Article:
An Introduction to Deconstruction: Structure sign and play in the discourse of the human sciences

Lison Joseph Mob: 9946138576

The essay “Structure Sign and Play in the Discourse of the human Sciences” was a paper contributed to a conference held at Johns Hopkins University in 1966. Derrida has in this paper attacked the systematic, quasiscientific pretensions of the strict form of structuralism that is originated with Saussure’s concept of the structure of the language, and later represented by the cultural anthropologist, Levi-Strauss. Derrida’s paper attempts to subvert classical structuralism as well as traditional humanism and empiricism.

Deconstruction has its origin in Derrida’s assertion in this paper that language bears within itself the necessity of its own critique. Deconstructive criticism based on this assertion, attempts to show that no text has a determinate meaning, or the text itself subverts the possibility of determinate communication and the reader can have his meaning out of the text. This paper


may be considered the manifesto of post structuralism and of the indeterminacy of meaning and the idea of free play.

Structurality of structure Derrida’s essay begins with the word ‘perhaps’ which signifies that in deconstruction everything is provisional, you cannot make positive or definitive statements in these area of criticism but we will proceed as we can. This is another key to deconstruction even as you come to understand that nothing is stable that meaning is always contingent and ambiguous you continue to as if nothing is wrong.

Derrida introduces the idea that some event has occurred this event is some sort of rupture or break in the fundamental structure of western philosophy. This break is a moment where the whole way philosophy thought about itself shifted. That shift or rupture, was when it became possible to think about the structurality of structure .This is the moment became possible to think about the idea of structure itself and how every system whether language or philosophy itself had a structure .The moment when philosophers began to see their philosophical system, not as absolute truth, but as systems as constructs. The concept of centre


The concept of centre has been practiced in structuralism as well as in western thought, mainly to push the play of signs to the background .All western discourses and thinking tend to be centered on the author or other external factors without any freedom of interpretation.

A structure is made up of several components, it has a centre .It is the function of the centre to give direction, organization and balance. In Saussure’s theory of language this centre is assigned the function of controlling the endless differential play of internal relationships while it remaining out side that play.

The hypothetical centre of structure makes it problematic in the sense that it is supposed to control the structure and at the same time is not part of it. The absence of the transcendental signified expands the scope of the domain of interpretation or the play of signification endlessly.

All the structures depend on two aspects .they are the relationships of parts and the structure to be organized around a centre. A structure presupposes relationship of parts organized around a centre. It is the central principle that defines its essential nature; this principle is seen in the wholeness of the structure. A building is a building because of the joining of the together of its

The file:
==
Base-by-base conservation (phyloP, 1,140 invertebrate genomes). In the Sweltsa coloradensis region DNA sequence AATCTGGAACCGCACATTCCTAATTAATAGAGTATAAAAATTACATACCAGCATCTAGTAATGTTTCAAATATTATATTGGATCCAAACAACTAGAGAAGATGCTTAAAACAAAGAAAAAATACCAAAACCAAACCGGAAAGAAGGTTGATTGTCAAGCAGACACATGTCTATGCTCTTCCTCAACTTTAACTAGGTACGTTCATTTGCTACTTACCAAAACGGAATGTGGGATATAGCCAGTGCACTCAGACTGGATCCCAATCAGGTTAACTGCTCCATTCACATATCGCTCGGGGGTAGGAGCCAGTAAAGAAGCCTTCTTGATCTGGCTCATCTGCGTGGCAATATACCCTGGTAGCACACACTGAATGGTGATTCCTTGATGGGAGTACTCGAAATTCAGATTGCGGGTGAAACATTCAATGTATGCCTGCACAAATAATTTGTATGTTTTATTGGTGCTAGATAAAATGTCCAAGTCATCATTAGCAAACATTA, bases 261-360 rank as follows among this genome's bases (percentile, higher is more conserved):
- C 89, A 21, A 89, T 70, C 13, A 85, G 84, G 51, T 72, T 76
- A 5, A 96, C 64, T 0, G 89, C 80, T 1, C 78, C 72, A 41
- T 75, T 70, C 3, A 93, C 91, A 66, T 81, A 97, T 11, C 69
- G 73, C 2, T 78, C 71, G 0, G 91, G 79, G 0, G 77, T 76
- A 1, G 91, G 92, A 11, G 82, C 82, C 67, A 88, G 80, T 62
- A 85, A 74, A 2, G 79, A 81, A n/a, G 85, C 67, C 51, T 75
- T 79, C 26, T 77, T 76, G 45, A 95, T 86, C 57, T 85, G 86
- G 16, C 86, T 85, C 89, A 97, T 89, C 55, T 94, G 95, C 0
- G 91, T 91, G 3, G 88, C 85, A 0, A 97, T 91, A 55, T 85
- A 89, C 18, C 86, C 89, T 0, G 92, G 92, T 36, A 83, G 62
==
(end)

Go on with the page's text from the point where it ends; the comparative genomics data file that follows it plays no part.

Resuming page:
constituent parts .But the parts taken separately does not give its wholeness. The wholeness of the building cannot be identified with any of its individual parts. So the centre of a structure is not specific and present in it. Play and presence Stability or fixity caused by centre is what Derrida calls presence something is fully present when it is stable and fixed, not provisional and mobile. Play is the disruption of presence. There can be two attitudes towards the idea of play. One is you can mourn for the loss of fixity of meaning or rejoice in multiplicity. Derrida says enjoying play is better. Bricolage Once you deconstruct a system by pointing out its inconsistencies, by showing there is play in the system, Derrida says we have two choices. One is that you can throw out the whole structure as no good. The other option is to keep using the structure and recognize that it is flawed. This means to stop attributing truth value to structure or system, but rather to see that system as system, as a construct, as something built around a central idea, even though the central idea is flawed or even an illusion. Derrida calls this method bricolage. The person who does it is a bricoleur. This is somebody who does not care about the purity or stability of the system he uses, but rather uses what is there to get a particular job done. In philosophical terms I want to talk about a belief


system, so I refer to God because it serves as an illustration of something that a lot of people believe in, I don’t assume that God refers to an actual being. Bricolage does not worry about the coherence of the words or ideas it uses.

Derrida in this essay attempts a definition of his concept of what a structure is. He uses the metaphor of the centre in his definition of a structure. He regards the passage from structuralism to post structuralism as a passage from centered to decentred or centre less structures. There are no fixed points or absolutes in the universe, everything is relative and the universe we live in is decentred. All we have is free play. In other words Derrida rejects the structuralist belief that texts have centers of meanings.


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